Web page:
Gothein was the author of the best and most comprehensive history of garden design. It first appeared in 1914 and, in my view, retains its pre-eminence. Given the small number of scholars who worked on gardens before her time, and the very large number who have followed her, this is deserves consideration.
The daughter of a lawyer Marie Luise Schroeter was born in East Prussia in 1863. She received a higher education in Breslau, studying literature, history and the history of art. History was taught in a particularly interesting way by a visiting lecturer, Dr Eberhard Gothein. He was 10 years her senior but they fell in love and, at the age 18, became engaged. When he obtained a permanent job as a lecturer in Karlsruhe, four years later, they were married. Later they moved to Bonn and finally settled in Heidelberg. They had four sons. Like many marriages between a teacher and a student, it was very happy relationship. They had common interests and she greatly appreciated his continued enthusiasm in supporting and facilitating her studies and travels. In those days, it was uncommon for a wife to have an independent career, especially if she had a large family. Dr Gothein and the University of Heidelberg, enabled her to meet many distinguished people who subsequently helped with her researches.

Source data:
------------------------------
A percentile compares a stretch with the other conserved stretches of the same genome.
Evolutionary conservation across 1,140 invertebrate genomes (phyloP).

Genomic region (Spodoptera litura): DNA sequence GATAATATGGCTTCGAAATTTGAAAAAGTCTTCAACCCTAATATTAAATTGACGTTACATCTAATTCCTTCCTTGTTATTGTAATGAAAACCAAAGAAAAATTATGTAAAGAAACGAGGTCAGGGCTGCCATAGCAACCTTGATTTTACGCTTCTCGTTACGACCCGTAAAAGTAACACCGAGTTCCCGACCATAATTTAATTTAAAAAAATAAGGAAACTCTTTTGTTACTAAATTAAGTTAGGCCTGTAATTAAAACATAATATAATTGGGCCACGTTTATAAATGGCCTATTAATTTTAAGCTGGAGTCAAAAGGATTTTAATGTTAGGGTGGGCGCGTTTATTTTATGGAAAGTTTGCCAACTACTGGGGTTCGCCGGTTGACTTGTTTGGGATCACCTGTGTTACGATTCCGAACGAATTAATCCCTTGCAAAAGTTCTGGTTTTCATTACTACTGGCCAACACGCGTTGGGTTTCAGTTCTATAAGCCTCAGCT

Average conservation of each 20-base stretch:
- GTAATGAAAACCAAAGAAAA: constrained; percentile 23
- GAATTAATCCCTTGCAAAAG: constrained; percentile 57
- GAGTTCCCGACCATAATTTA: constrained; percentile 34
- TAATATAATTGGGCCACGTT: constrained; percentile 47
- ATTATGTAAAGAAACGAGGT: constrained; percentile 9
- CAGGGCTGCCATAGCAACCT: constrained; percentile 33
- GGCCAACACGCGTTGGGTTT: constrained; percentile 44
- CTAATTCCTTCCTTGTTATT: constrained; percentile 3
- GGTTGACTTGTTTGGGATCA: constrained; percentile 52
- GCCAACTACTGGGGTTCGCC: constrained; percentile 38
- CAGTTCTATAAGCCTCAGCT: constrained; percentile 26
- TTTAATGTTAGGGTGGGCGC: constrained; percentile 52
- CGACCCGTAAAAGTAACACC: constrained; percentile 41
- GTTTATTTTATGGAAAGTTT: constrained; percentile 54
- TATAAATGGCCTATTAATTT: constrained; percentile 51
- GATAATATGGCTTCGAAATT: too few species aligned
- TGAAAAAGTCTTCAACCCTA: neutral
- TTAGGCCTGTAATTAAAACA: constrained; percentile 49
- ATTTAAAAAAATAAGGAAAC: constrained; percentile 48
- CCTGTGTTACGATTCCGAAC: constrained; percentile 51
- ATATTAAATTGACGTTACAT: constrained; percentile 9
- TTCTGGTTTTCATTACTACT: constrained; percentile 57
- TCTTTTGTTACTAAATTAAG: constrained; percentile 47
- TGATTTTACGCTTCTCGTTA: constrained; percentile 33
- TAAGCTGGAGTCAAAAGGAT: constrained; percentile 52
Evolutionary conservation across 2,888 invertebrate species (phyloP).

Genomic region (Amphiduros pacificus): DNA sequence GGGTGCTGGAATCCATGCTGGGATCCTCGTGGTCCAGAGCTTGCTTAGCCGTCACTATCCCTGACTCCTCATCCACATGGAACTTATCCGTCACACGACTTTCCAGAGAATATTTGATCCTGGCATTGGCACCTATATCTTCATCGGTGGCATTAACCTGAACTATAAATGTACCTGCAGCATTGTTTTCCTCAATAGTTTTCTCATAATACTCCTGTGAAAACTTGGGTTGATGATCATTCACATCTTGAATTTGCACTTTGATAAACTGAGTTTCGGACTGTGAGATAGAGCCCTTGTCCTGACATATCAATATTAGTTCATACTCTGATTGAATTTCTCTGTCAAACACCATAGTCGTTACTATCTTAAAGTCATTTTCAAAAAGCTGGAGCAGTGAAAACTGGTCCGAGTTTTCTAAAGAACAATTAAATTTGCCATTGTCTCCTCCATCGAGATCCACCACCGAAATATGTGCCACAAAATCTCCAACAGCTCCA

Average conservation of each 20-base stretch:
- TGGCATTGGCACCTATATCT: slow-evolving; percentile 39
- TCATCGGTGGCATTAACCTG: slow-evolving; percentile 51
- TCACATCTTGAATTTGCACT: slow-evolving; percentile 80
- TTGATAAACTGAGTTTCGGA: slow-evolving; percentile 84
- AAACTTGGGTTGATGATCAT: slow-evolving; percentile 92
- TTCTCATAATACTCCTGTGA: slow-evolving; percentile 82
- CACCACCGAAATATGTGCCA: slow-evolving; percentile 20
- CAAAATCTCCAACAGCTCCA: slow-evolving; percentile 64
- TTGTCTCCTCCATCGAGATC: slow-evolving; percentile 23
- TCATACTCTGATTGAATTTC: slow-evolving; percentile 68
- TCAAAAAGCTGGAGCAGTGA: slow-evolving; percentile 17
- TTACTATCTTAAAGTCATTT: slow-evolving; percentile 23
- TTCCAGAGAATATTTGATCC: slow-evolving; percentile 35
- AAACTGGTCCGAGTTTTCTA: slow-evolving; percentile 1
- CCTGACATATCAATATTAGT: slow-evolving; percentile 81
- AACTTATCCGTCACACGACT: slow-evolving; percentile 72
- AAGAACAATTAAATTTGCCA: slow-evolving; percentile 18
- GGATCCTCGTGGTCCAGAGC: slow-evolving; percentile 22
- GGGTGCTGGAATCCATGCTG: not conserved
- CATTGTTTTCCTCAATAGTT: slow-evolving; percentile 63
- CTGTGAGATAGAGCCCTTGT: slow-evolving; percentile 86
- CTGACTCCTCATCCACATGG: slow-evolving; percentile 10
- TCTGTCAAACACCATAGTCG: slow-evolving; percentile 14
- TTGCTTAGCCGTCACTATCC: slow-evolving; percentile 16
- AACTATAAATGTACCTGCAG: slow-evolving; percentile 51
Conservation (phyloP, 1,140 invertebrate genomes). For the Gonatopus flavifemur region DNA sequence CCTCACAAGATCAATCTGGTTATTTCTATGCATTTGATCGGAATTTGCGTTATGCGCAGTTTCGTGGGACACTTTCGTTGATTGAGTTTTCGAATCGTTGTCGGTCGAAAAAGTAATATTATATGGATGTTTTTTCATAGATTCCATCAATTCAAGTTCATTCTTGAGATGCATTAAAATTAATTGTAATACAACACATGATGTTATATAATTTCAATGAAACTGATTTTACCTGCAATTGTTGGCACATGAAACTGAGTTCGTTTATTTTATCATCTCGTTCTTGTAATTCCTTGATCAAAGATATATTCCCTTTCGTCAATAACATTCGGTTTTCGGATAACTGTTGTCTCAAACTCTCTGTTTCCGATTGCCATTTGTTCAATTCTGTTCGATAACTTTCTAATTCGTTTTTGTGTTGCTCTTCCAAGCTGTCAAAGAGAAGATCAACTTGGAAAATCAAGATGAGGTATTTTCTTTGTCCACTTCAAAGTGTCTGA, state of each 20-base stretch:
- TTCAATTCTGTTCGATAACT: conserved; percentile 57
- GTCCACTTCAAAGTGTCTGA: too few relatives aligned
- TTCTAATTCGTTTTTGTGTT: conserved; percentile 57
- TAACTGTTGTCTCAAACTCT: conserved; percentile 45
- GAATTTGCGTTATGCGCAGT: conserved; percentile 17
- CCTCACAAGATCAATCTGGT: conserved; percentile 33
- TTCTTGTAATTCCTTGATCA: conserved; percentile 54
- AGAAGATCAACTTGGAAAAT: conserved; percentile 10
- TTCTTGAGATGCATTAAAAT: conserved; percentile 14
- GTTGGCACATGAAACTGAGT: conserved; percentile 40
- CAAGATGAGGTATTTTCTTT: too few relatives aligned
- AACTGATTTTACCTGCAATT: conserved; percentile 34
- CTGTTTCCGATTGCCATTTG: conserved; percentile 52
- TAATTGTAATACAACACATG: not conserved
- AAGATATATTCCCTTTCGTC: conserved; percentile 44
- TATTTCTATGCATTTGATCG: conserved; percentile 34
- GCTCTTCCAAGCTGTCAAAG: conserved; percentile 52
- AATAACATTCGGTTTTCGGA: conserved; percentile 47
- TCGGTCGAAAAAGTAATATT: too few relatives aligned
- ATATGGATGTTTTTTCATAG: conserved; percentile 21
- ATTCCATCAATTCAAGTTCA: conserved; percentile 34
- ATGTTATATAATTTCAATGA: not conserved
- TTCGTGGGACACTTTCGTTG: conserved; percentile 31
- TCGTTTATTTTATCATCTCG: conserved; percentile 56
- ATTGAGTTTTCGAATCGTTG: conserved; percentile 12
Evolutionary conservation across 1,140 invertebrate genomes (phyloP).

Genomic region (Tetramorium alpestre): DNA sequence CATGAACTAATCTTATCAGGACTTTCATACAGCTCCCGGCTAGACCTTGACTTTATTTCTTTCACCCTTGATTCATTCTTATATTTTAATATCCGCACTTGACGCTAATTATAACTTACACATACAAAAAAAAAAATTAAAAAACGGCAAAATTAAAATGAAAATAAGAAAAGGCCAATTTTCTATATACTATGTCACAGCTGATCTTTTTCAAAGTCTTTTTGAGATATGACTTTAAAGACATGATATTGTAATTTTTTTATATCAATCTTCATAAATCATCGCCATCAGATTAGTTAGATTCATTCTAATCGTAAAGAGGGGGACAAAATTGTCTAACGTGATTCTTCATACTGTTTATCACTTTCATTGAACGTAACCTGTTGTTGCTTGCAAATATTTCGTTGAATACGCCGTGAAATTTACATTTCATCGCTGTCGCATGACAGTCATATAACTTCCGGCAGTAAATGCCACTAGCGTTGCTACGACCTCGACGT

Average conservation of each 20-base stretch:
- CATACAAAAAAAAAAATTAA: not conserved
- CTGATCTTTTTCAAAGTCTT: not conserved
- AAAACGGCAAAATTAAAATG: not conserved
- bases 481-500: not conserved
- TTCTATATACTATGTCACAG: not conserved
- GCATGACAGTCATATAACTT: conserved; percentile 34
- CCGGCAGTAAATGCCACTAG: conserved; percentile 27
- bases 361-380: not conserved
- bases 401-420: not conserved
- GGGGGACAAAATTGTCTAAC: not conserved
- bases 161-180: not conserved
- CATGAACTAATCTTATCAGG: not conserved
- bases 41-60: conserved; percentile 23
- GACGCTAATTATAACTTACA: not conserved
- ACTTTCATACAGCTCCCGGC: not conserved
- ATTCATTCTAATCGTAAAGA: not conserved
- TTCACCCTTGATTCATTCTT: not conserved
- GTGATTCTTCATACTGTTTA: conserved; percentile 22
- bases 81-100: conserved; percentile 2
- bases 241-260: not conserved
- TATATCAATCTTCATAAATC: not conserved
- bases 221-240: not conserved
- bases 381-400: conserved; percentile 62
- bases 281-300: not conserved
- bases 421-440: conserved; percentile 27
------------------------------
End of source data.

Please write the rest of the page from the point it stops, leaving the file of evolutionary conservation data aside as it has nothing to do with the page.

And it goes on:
One cannot know whether the French name Marie-Luise indicates a Hugenot background but it is possible. The move from Silesia to the Rhineland is likely to have strengthened the Gotheins' internationalist outlook. Silesia was part of Poland until. Then it belonged to the Austro-Hungarian Empire. Then it was siezed by Frederick the Great.
The first topic she worked on was the English romantic poets. To learn more about John Keats and William Wordsworth, she spent time working in the British Museum. Elizabeth Barret-Browning appealed to her.....Max Weber... She became internationalist in outlook.
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